What makes a really good talk or conversation?
Have you ever thought about the importance of talk and conversation in the Bible? The very first stories of the Bible see God speaking aloud to, and within, God’s own self; words which speak out the creation as it comes into being. When the first human is created, God continues the conversation of creation by bringing creatures for Adam to name (Genesis 2.19-20). The relationship between God and the creation and with the first humans is played out in this good conversation and flow of learning and meaning, interrupted by the humans’ disobedient actions, – the thing they choose not to tell God about, and keep secret!
Jesus too, spends much time in conversation, and in it, we can hear echoes of that gracious creative speech of Eden, as Jesus creates powerful connections with those around him, not just with his disciples, followers and friends, but people who would not expect him to speak to them at all. Some of those conversations are challenging, some explanatory, some questioning, some comforting, but all invite response, inclusion and change. Yet we also see Jesus writing and being silent, changing the tone, creating space.
Scientists tell us that one of the most amazing things about being a human being is the range of our ability to communicate with one another. For most people that involves talking, listening and responding. There are also all kinds of non-verbal communication, such as the pre-verbal chatter of children, the signed conversations of deaf people, and the way we communicate by writing, touch or gift-giving and hospitality. Sometimes, we are painfully aware of the need to learn or re-learn to communicate effectively, such as when we are talking to someone whose first language is not the same as ours, or communicating with someone whose neurological development is different or impaired.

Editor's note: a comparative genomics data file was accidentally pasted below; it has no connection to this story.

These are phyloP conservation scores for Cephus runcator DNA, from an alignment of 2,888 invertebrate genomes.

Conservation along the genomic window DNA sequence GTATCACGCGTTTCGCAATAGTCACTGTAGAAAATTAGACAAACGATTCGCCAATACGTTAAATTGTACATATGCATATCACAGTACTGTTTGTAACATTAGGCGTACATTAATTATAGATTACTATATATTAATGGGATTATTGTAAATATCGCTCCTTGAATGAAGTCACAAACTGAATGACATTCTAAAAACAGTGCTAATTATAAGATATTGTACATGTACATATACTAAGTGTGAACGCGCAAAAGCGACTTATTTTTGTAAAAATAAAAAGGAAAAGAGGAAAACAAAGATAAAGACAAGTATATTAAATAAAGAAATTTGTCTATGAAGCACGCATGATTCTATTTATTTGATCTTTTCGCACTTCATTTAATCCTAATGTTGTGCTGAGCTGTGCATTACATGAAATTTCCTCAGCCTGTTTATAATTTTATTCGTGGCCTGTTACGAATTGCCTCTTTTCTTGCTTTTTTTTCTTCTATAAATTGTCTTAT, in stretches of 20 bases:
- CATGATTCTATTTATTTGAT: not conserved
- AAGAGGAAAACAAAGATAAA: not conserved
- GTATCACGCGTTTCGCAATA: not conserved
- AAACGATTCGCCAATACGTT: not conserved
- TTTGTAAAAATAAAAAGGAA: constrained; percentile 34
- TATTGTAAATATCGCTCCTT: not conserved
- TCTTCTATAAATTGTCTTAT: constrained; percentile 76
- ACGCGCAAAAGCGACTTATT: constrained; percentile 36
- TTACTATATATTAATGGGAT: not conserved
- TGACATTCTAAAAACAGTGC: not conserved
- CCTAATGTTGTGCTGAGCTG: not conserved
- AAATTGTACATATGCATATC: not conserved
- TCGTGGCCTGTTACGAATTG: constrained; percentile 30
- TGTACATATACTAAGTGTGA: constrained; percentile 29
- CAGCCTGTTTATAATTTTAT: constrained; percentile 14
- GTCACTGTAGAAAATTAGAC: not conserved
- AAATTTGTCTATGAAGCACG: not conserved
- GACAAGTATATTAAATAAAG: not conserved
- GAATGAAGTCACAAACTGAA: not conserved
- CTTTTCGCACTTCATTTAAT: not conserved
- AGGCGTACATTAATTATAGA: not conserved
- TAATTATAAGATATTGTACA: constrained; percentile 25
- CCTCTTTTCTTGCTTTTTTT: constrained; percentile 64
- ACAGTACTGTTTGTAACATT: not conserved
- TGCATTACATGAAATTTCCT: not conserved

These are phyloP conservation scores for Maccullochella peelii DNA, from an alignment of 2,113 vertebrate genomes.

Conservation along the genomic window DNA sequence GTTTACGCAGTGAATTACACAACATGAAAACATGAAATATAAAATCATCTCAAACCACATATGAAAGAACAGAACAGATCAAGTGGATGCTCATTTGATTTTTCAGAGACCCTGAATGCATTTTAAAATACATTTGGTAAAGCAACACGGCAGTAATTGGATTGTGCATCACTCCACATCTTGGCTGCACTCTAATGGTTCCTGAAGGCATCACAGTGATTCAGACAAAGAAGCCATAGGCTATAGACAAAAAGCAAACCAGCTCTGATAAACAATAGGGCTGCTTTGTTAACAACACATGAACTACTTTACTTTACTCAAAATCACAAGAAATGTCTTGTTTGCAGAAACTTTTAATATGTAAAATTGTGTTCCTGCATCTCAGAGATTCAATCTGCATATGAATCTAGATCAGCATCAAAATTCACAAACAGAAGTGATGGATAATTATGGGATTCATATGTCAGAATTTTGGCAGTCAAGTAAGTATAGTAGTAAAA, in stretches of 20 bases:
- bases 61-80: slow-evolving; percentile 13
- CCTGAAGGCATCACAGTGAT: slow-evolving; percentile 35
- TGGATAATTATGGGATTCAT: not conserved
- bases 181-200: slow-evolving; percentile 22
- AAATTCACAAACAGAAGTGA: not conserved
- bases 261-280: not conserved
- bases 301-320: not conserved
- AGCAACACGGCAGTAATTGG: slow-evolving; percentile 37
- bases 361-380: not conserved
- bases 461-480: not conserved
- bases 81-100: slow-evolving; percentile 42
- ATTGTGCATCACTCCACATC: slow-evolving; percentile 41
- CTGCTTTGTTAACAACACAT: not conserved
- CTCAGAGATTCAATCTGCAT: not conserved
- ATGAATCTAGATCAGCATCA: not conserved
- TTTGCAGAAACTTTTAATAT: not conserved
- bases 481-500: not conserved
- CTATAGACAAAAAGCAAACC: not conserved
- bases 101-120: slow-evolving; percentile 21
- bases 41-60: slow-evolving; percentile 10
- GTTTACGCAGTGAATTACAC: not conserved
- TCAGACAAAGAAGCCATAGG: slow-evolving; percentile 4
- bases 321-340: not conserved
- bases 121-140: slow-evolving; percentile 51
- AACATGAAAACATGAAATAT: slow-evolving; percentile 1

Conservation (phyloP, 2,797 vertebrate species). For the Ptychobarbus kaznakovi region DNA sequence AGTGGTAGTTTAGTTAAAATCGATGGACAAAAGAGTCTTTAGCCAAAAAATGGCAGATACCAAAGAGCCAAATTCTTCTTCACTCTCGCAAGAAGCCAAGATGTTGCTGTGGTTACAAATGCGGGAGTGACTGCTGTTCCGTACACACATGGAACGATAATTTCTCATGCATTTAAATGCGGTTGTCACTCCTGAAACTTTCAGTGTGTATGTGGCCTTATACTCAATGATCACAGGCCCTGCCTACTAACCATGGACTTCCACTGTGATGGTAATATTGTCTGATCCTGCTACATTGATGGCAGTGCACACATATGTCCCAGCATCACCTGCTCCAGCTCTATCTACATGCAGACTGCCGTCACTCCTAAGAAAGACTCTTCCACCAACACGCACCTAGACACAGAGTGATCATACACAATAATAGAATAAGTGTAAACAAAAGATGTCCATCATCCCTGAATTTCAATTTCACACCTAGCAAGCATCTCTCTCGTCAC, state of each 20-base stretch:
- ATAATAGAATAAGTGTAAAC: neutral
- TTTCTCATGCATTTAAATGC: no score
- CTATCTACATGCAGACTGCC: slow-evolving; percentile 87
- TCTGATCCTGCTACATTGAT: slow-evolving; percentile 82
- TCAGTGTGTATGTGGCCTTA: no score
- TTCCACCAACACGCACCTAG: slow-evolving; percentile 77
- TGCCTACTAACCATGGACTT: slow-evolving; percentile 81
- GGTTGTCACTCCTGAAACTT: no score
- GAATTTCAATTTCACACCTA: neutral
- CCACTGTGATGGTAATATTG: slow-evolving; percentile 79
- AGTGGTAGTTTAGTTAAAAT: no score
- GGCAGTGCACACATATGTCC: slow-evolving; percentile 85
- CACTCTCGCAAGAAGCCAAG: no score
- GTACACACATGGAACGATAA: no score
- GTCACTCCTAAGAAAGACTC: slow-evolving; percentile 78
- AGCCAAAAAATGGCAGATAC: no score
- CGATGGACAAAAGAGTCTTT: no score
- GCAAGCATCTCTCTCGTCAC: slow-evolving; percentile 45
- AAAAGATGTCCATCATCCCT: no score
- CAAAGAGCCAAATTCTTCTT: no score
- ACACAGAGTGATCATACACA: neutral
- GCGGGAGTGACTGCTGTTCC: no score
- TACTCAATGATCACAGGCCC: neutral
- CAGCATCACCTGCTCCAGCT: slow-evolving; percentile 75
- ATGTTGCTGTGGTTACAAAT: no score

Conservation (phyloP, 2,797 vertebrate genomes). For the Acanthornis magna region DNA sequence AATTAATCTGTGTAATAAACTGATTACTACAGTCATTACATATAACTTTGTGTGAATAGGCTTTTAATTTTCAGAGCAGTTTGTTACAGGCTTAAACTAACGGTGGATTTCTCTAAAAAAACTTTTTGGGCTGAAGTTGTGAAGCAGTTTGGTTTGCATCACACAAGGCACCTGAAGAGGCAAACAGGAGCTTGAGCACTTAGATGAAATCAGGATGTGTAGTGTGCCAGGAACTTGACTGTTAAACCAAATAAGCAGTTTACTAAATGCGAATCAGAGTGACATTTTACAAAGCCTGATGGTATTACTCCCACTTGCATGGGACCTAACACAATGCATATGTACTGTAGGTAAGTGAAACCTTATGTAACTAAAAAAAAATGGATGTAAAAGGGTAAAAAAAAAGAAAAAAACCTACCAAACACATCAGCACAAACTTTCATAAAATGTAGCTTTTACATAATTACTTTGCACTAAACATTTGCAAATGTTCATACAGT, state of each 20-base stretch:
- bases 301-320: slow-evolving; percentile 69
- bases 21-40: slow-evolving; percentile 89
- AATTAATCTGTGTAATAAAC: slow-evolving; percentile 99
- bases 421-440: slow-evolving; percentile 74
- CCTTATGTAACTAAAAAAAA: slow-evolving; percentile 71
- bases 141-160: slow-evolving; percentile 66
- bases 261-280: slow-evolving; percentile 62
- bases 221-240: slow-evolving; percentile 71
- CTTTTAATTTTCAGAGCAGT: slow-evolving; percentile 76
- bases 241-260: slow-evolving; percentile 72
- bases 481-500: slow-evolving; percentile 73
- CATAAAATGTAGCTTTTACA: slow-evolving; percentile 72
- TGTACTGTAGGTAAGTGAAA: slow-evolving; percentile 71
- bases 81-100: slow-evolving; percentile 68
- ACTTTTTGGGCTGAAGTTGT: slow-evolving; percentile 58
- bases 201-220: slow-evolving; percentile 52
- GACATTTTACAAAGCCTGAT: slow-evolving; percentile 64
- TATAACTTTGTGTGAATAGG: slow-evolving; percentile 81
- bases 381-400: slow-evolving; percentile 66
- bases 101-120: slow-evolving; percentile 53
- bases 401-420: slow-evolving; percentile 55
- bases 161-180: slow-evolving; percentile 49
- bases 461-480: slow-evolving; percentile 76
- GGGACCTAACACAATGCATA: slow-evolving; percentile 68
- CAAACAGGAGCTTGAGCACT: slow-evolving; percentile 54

So, if we are to think about what it means to be a truly relational church, bound together by love, kindness and friendship, it’s worth thinking a little bit at the start about how we talk with one another and how good conversations contribute to good and fruitful relationships.
Some questions for discussion and reflection
- Think about all the people you have communicated with today. What was the best conversation you had with someone?
- What kinds of difficult conversation do you dislike? Making a complaint? Getting an appointment? Trying to sort out a problem on the phone? What makes such conversation difficult and what’s the best way to improve communication?
- Some people find small talk and general conversation difficult, whereas others just love chatting. What do you think is a good conversation for those different kinds of people?
- What do you think people who are able to hear and speak learn from those who cannot hear or cannot speak?
- What do you think the people in the pictures are talking about?
- What makes for a good conversation in church? How many different kinds of speaking and listening do you think there are in church circles and in worship, and which do you enjoy most?
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